Thursday, 11 March 2010

The Voice - Consumer's Voice

Dear Consumer’s Voice #1

I received an email from someone saying they were recruiting football players for the new season. The email says they will pay for my travel expenses to Scotland as well as all my accommodation and living expenses while I’m there. Can this be true?

No. This is all a lie, yet another scam. Not even a very good one. The email you sent us, apparently from “Scots united club” provides so many clues, it’s amazing anyone would fall for it. The first paragraph of the email is so terrible it’s worth quoting in full:
“We are recruiting players for 2009/10 for the new season. If you can play active football well or if you can not play.Mrs Liz Scot the president of Scots united club Scotland., is a non governmental organization that promotes talented/untalented footballers and re-opened early this year. Services of an English coach that has been a former assistant coach in a premiership side in England, services of many technical advisers and assistant coaches I trust that with their services and that of footballers the sky will be the limit for Scots fact.”
You can see this is a scam, can’t you? Let’s overlook the barely understandable English and just think about a football team that actively recruits “untalented footballers”? You can make up your own joke here. What about “But my favourite team do that already?”

The email goes on to explain that everything will be paid for and even includes this amazing, hilarious sentence:
“No fee what so ever is required from each player as the royal Scotland government under his majesty the king is sponsoring the camping exercise”
Errr… What? Is the author of the email insane?

By now I’m sure you’ll have seen the usual clues. Dreadful spelling and grammar, made up facts about a mythical King of Scotland and a complete absence of sense.

The email gives a web site you can visit to find out more about this fictitious team and it doesn’t make any better reading. It’s full of yet more spelling mistakes and ludicrous claims.

Of course what this is all about is another “advance fee”. I guarantee that at some point just before you think you’re going to get your tickets to fly off and become the next David Beckham, they’ll come up with a last-minute problem that requires cash. From you. Lots of it. It might be a “visa fee”, an up-front hotel reservation or a recently invented tax, it doesn’t matter what. That’s what the whole scam is about, getting your money. It’s then that they’ll either go quiet and never be heard from again or they’ll try to string you along demanding more and more money from you.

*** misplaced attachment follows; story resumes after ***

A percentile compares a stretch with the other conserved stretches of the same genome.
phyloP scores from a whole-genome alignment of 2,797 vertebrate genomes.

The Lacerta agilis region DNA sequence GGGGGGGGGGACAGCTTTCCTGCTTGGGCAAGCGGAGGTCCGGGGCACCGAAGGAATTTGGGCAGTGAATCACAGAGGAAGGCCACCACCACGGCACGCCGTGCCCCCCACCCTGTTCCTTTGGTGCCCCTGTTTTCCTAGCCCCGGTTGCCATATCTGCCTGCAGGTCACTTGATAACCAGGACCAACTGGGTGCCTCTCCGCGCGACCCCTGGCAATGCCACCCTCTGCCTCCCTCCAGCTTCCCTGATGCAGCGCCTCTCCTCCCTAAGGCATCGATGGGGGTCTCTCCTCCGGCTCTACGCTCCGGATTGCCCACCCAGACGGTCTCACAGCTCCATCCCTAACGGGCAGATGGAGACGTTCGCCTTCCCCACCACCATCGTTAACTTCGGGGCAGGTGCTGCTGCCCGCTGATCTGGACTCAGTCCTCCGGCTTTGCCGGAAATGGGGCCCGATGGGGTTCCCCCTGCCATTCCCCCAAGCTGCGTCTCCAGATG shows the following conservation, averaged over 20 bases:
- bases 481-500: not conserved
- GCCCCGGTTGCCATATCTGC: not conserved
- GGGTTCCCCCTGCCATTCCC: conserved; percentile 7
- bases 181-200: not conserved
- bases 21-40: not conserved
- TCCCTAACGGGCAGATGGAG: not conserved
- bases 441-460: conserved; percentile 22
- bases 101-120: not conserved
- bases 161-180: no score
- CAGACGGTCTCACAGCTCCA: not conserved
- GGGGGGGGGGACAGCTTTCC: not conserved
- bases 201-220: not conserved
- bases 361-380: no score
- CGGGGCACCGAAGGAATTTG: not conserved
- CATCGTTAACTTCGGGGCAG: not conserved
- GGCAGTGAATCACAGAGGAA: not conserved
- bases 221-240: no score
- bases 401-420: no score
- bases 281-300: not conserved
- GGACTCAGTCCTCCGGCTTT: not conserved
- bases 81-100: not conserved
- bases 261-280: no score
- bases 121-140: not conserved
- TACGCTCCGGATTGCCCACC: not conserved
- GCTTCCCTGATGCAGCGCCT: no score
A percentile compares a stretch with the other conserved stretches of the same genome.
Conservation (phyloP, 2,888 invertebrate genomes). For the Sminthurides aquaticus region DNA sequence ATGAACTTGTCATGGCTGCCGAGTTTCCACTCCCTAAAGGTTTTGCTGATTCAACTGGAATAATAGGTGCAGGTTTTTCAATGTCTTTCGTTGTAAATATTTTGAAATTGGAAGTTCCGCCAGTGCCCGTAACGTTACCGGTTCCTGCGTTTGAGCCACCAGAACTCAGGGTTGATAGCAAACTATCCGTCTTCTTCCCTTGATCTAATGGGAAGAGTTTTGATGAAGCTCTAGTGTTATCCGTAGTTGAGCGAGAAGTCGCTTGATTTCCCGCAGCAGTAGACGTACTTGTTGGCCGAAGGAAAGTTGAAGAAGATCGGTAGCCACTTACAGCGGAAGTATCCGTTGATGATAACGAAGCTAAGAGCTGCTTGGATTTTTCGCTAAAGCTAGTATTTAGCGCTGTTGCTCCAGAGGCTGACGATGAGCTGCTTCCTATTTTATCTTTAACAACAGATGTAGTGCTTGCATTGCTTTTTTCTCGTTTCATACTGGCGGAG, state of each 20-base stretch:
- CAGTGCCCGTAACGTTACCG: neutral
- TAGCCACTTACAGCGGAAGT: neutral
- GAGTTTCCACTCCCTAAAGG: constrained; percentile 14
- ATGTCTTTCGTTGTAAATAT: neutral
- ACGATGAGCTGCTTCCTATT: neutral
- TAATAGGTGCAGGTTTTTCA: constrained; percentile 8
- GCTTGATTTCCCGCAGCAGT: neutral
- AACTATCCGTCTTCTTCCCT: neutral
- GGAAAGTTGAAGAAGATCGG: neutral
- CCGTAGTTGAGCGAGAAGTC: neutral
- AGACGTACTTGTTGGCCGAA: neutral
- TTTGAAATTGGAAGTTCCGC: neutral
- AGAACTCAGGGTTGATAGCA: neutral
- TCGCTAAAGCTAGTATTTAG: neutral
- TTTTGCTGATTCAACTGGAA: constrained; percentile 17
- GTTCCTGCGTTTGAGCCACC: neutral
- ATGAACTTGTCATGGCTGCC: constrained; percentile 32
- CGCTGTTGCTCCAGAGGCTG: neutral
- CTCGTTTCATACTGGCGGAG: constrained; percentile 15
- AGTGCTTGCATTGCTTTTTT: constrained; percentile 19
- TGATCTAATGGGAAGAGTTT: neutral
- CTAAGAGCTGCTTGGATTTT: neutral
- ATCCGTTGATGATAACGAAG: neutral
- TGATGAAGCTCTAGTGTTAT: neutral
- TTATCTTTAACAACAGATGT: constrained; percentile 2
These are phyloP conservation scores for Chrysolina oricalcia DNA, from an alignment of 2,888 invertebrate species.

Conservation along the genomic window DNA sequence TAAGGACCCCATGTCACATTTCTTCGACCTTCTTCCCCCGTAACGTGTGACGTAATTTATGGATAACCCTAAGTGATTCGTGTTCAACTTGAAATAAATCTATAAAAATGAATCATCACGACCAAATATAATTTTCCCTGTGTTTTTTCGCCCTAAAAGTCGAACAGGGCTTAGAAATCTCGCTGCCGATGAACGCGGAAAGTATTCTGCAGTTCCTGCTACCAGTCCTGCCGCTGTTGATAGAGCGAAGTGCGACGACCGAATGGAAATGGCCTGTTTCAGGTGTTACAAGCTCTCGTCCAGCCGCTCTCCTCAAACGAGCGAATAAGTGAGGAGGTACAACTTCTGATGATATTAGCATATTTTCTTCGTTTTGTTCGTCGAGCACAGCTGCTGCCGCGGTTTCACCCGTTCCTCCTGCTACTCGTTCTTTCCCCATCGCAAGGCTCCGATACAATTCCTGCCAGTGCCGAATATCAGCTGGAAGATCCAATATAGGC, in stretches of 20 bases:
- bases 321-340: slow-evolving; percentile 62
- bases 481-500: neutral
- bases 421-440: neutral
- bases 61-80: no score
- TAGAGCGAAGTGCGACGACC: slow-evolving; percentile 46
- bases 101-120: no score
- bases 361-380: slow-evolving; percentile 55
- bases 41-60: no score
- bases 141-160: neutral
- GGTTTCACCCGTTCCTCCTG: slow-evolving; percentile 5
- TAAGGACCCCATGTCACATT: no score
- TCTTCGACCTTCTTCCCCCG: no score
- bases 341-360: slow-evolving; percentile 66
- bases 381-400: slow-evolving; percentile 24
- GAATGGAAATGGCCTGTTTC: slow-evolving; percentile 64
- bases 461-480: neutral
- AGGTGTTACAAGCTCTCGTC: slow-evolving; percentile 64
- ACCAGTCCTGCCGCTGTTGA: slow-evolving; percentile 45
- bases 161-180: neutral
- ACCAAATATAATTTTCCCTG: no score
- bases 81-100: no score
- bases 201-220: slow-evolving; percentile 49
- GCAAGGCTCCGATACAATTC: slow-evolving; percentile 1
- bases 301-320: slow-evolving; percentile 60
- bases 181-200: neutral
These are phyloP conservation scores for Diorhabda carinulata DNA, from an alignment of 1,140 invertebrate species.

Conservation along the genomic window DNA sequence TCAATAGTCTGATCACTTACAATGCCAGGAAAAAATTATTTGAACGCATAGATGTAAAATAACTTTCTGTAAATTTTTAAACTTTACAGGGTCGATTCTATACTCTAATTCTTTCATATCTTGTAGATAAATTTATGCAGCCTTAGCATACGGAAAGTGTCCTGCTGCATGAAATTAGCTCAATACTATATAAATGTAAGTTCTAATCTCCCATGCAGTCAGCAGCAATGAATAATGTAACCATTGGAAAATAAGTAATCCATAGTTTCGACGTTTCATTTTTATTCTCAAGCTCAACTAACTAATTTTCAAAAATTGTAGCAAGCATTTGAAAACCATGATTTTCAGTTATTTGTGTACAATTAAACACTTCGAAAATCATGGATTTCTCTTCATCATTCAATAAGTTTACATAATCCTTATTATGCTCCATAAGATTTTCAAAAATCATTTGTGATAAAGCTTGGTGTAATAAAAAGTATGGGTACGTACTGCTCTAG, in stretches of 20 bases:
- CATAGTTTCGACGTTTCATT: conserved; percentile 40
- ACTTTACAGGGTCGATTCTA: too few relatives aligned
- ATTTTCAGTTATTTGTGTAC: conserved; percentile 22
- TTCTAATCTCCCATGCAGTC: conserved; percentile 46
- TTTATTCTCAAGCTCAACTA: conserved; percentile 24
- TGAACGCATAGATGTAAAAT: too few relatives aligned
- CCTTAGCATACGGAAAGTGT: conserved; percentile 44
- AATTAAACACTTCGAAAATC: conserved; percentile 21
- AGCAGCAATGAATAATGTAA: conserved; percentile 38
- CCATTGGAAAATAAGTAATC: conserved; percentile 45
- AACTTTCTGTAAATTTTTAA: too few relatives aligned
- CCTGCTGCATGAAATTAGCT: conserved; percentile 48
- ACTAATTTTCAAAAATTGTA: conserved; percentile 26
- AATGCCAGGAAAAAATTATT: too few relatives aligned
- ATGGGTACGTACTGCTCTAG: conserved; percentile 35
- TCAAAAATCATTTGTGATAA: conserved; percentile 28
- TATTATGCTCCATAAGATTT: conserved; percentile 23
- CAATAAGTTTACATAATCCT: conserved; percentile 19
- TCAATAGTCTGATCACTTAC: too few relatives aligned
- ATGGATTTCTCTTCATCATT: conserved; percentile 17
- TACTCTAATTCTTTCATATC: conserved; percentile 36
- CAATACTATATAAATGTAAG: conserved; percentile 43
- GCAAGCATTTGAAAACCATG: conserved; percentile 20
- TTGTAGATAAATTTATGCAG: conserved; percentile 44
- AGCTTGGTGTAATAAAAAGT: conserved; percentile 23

This and all other such approaches are scams and you should NOT respond to them. Not if you want to keep your hard-earned money.

Dear Consumer’s Voice #2

I’m in Tanzania and have seen in a news paper that there is a company offer jobs in the UK known as Dalberto Sponsors. Is it true that this company is genuine as there are no physical contacts other than an email address.

Please advise?

Yes, Dalberto Sponsors is a scam, no doubt about it. There’s plenty of coverage on our blog where we show you evidence that they’re crooks running a scam. Luckily we’ve only heard from one person in Botswana who actually lost money to them, I hope this means that everyone else has been more skeptical?

Their scam is a simple one and is currently the most “fashionable” of all the scams around. They say they’ll get you a fancy job abroad, earning vast amounts of money and all you need to do is give them some cash up-front. They’ll keep demanding more and more money until either you finally realise you’ve been scammed or you simply run out of cash.

Take a look at the blog for all the evidence about their scam and even that they stole their staff pictures from other places on the web, including, by coincidence, a picture of convicted corrupt politician from Detroit.

Finally isn’t it nice that Consumer Watchdog and The Voice are providing support to people around the world? In the last few months we’ve had emails from consumers all over the world not knowing that we’re in Botswana but asking for our help in their home countries.


Several people have been in touch asking for an update on the Uniglobe New Era Travel situation. That’s the travel agency that took P8,000 from a customer for a hotel booking but just kept the money instead of making the booking. So far all they’ve given him is a refund cheque that bounced and a mere P500 in cash, despite the Police getting involved. There’s still no good news unfortunately so all we can suggest is this:

Don’t deal with Uniglobe New Era Travel. Don’t give them any money. If you’ve already paid for something check that your tickets are valid, check the reservations have been made, check you’ve got what you paid for. If not cancel the order right now and demand a refund IN CASH. Don’t hang around, they’re likely to be out of business very soon indeed.

Uniglobe New Era Travel can’t be trusted.

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